Canadian Taxpyers Federation
In the midst of continued debate in Canada about the imposition of fat and sugar taxes, the Canadian Taxpayers Federation (CTF) today released a new study, Sweet Nothing: Real-World Evidence of Food and Drink Taxes and their Effect on Obesity which analyses the track record of food and drink taxes around the world.
“While theoretically appealing to many public health activists, food and drink taxes simply don’t work as advertised,” said journalist and study author Peter Shawn Taylor. “Evidence from the real world shows taxes on fat or sugar don’t reduce obesity and don’t make people healthier – they do, however, disproportionately harm the poor, fill government coffers and cause substantial unintended negative consequences.”
Among the study’s key findings:
In Mexico, a 2014 fat tax caused a temporary decline in soda consumption. However, sales are now rising again, and there’s been no reduction in national obesity rates.
In Philadelphia, a new soda tax in 2017 reduced grocery sales within the city, and led to a spike in sales outside city limits, hurting downtown grocers and benefiting their suburban peers.
Despite a decline in soda consumption in Canada between 2004 and 2015, obesity rates continue to rise. This suggests there is no causal link between soda and obesity.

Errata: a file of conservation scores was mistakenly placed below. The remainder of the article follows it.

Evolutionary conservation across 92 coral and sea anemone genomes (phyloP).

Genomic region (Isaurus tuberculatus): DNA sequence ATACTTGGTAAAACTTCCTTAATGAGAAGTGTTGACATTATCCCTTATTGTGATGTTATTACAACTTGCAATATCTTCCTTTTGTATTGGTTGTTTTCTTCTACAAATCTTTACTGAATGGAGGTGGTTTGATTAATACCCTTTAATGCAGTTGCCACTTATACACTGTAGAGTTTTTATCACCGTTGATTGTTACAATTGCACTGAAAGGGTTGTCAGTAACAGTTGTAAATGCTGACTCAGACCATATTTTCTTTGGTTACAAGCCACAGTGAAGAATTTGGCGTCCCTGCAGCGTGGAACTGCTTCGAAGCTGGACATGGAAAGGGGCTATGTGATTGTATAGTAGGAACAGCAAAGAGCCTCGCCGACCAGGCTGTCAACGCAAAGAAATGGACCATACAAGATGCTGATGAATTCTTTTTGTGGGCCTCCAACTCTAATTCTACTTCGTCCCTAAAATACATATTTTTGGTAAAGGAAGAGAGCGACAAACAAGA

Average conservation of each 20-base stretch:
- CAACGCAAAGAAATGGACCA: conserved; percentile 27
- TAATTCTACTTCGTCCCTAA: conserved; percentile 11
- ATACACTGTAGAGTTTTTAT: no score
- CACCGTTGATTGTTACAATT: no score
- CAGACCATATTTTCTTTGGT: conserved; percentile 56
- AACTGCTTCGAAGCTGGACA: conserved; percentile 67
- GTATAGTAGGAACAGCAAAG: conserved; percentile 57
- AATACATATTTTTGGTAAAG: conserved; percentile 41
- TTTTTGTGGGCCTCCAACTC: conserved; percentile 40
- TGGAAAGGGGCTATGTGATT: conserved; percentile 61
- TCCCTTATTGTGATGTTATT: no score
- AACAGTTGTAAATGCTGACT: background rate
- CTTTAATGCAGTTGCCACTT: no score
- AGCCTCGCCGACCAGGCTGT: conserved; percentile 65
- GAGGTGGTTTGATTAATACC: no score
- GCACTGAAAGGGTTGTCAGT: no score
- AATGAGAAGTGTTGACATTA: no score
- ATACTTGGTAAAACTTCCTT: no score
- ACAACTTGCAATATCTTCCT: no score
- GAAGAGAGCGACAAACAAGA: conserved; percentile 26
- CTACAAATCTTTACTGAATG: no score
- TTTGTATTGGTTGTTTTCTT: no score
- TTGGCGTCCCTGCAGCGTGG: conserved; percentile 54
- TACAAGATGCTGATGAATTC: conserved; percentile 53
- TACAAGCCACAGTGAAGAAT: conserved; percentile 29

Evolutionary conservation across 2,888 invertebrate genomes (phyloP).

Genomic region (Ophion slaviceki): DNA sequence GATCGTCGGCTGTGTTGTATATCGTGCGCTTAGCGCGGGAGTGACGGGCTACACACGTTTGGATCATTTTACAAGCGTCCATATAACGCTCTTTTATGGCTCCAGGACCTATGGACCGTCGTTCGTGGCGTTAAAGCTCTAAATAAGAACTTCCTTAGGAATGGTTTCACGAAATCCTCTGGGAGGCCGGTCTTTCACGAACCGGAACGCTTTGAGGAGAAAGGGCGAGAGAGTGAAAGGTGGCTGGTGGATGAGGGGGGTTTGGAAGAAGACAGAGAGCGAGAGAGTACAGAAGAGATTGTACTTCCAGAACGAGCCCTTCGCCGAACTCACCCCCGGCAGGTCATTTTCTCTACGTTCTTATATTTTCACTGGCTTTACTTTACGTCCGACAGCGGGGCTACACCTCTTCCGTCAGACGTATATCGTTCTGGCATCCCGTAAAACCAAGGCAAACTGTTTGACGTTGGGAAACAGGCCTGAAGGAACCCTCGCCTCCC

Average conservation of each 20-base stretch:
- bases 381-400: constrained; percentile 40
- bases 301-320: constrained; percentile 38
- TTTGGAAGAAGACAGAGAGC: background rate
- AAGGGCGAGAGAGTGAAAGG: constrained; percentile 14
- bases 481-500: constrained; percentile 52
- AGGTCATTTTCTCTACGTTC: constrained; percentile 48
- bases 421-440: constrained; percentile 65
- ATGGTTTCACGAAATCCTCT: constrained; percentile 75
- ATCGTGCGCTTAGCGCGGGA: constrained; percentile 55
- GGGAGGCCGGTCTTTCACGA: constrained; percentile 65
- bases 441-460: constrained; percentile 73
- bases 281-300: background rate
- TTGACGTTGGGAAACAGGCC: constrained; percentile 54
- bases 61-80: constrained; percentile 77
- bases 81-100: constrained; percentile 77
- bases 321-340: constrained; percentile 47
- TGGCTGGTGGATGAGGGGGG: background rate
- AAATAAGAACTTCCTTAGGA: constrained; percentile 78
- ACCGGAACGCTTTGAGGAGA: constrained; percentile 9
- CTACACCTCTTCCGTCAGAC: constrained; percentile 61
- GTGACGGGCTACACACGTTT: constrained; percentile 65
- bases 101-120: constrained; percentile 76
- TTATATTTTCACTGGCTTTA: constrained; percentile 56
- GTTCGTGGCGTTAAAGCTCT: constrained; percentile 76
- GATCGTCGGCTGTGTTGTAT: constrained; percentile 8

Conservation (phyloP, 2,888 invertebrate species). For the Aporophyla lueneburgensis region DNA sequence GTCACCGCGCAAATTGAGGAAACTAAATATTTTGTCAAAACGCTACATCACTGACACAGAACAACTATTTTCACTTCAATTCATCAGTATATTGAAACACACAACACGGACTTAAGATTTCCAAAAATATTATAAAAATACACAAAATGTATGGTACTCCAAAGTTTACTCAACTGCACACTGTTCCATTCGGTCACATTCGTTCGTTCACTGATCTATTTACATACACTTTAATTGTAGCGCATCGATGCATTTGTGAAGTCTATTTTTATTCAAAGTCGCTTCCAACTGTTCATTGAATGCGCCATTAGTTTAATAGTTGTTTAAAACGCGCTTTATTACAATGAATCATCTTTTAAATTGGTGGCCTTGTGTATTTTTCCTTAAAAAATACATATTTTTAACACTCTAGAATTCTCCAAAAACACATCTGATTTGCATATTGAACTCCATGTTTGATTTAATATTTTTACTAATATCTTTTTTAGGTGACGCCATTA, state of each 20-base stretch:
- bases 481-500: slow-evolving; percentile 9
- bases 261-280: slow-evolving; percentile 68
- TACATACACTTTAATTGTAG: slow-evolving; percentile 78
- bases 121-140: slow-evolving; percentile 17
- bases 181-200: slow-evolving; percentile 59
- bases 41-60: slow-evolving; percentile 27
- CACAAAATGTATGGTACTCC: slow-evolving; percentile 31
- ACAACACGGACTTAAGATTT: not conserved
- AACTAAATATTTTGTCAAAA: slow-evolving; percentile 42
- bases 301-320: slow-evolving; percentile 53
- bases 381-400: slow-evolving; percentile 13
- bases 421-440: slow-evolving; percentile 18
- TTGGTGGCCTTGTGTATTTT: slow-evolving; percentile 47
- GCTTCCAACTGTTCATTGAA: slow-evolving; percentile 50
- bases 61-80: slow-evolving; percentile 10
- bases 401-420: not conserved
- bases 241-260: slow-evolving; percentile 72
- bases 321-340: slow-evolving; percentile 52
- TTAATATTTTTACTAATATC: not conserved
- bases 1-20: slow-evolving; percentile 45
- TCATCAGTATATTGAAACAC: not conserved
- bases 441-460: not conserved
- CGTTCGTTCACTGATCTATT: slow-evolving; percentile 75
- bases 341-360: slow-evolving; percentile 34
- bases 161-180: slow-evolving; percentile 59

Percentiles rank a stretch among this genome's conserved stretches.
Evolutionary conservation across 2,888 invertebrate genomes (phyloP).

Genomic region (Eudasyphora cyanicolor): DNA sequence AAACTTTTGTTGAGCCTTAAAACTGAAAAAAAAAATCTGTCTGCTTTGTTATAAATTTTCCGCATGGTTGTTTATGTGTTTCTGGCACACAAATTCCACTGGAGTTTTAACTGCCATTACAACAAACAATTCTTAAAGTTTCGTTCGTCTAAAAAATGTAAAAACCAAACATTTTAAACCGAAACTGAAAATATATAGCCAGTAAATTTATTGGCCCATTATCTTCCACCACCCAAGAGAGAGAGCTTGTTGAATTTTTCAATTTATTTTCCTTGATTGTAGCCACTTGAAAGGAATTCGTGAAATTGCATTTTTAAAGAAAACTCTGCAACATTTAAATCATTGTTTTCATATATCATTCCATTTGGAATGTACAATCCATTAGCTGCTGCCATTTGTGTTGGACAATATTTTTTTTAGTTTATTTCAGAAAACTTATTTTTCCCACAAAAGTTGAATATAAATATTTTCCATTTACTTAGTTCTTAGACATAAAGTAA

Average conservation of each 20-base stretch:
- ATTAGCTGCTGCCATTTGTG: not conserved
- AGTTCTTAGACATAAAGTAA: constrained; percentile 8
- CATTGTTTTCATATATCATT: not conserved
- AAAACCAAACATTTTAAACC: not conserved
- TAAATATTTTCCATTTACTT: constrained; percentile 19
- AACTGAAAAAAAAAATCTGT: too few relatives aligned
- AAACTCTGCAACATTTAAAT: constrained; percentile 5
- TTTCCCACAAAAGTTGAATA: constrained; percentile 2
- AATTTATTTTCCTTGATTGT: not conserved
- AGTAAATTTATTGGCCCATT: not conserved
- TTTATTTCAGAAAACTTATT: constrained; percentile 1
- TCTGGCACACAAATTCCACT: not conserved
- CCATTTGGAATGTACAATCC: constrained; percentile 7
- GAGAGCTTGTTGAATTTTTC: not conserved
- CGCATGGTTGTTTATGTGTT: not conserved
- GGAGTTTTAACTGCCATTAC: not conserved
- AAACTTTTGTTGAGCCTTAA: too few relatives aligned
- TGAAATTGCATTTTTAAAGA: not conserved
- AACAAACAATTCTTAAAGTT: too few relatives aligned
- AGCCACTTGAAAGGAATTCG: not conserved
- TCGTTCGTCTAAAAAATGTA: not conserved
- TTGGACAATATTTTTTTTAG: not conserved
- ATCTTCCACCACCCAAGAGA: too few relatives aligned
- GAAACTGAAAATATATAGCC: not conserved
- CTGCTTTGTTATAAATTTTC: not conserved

Polls showed 90 per cent of Cook County (Chicago) residents opposed a new soda tax imposed earlier this year, leading to its prompt repeal.
A fat tax in Denmark in 2011 led to an increase in cross-border grocery shopping to Germany to avoid the tax, and caused substantial Danish job losses.
“Public health is an important concern, but the experience of numerous jurisdictions shows fat and sugar taxes aren’t achieving what their proponents claimed they would,” said CTF Federal Director Aaron Wudrick. “Governments may enjoy the additional revenue they generate, but if a tax designed to reduce obesity doesn’t reduce obesity, it’s hard to see how it’s anything but a shameless tax grab.”